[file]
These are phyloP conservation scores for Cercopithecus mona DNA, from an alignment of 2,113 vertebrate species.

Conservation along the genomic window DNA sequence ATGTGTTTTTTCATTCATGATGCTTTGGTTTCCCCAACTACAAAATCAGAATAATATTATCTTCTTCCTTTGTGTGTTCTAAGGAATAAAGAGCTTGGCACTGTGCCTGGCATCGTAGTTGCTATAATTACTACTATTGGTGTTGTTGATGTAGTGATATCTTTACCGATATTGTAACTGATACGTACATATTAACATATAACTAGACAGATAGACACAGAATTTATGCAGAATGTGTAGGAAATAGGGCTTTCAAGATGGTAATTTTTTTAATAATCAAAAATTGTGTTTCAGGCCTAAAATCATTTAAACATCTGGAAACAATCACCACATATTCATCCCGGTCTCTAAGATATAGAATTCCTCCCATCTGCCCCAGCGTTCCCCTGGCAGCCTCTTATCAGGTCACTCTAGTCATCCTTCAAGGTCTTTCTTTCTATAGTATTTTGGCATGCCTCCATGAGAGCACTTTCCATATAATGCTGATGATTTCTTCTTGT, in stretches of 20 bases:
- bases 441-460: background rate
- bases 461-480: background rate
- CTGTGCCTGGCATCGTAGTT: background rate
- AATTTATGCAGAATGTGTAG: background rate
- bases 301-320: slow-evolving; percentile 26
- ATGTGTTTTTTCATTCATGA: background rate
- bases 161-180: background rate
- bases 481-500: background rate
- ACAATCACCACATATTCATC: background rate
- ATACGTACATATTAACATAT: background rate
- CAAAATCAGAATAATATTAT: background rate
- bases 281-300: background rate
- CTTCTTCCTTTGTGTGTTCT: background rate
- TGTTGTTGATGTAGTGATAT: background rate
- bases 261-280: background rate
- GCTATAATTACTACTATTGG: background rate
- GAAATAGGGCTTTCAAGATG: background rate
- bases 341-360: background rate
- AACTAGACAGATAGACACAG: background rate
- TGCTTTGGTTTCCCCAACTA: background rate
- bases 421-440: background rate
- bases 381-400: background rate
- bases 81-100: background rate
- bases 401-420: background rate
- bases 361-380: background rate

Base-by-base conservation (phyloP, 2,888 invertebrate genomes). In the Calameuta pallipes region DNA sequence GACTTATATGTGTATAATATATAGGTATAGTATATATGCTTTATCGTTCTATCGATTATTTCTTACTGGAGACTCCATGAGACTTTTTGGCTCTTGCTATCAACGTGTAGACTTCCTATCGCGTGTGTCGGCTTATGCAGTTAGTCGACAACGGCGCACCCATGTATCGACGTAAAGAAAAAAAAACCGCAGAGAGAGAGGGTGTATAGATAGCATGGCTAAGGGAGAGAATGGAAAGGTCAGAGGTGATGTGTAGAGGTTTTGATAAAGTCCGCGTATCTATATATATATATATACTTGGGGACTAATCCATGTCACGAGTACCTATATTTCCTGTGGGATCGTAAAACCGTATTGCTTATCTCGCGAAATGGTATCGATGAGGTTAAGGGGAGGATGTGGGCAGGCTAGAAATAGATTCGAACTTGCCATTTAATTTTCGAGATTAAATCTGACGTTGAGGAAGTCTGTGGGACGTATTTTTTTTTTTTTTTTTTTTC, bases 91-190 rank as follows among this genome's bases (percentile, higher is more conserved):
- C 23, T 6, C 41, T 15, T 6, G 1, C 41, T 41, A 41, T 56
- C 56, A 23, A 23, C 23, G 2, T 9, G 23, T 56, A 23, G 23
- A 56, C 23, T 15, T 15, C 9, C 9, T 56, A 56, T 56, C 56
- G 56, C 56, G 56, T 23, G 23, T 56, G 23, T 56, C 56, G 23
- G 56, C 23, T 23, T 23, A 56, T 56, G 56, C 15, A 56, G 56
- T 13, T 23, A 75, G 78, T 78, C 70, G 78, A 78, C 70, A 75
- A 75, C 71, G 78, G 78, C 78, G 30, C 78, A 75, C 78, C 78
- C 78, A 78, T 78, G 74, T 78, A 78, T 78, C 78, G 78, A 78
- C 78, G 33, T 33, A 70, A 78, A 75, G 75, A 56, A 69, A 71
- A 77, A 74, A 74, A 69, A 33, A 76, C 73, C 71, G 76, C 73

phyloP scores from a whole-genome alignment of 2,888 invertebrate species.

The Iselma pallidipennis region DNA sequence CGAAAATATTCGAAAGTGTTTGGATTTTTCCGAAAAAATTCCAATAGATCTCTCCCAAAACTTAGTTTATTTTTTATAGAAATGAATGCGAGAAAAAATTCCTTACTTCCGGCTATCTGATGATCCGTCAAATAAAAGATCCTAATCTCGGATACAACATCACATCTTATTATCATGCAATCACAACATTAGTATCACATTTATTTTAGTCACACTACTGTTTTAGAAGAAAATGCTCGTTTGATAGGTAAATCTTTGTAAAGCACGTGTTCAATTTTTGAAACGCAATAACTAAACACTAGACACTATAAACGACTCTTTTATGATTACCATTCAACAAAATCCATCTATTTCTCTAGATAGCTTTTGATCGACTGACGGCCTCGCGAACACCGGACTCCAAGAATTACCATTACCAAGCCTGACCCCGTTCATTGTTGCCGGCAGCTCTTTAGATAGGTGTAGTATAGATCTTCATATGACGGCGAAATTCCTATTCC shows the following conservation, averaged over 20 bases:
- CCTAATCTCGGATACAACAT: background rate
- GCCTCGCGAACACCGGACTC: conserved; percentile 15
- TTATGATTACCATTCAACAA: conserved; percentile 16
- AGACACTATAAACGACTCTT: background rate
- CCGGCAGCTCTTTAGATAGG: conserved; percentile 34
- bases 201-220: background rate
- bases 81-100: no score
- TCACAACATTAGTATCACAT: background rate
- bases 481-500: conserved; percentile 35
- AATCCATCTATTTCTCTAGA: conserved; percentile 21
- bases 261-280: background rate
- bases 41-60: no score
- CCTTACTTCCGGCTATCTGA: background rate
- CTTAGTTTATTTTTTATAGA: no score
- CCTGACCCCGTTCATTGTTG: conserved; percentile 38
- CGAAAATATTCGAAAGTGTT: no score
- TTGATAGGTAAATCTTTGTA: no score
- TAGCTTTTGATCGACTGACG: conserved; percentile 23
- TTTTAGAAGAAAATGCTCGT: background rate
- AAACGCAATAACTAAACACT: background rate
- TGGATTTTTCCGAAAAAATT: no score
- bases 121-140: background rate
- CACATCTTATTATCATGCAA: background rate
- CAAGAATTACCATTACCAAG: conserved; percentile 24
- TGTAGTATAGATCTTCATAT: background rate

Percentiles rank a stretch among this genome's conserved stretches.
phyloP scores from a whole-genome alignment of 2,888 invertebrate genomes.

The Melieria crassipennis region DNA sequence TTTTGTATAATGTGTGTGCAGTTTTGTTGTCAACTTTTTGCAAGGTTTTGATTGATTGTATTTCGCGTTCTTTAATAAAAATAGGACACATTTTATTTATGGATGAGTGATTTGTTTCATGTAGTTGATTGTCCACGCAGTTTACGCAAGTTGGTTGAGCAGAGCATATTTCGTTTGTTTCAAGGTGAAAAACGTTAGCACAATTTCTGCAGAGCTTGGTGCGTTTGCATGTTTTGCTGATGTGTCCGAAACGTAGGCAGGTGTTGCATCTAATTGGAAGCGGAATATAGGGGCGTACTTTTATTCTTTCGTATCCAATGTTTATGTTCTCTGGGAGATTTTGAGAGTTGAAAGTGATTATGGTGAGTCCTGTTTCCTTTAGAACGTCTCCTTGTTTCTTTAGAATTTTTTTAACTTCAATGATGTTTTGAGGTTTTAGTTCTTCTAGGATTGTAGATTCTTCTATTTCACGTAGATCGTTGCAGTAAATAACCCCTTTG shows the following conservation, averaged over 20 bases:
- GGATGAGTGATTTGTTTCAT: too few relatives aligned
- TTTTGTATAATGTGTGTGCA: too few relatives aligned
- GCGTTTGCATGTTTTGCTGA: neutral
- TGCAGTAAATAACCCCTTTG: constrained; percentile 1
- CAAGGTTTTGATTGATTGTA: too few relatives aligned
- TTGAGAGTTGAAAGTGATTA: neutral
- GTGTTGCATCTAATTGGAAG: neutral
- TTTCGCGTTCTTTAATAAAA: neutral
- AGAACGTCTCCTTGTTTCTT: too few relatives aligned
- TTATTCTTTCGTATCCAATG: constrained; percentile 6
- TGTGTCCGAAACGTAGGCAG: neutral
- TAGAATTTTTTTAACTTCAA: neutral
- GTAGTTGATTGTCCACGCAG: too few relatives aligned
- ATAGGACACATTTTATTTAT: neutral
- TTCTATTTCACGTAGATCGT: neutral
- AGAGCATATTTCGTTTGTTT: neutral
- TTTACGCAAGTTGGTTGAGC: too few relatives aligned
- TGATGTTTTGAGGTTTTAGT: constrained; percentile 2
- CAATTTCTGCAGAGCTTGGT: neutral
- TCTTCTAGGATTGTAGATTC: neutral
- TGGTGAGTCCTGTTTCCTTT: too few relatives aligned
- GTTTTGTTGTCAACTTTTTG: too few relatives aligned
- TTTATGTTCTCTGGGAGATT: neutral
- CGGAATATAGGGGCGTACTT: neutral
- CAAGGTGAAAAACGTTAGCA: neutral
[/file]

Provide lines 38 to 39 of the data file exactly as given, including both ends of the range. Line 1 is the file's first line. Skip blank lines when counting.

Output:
- A 77, A 74, A 74, A 69, A 33, A 76, C 73, C 71, G 76, C 73

phyloP scores from a whole-genome alignment of 2,888 invertebrate species.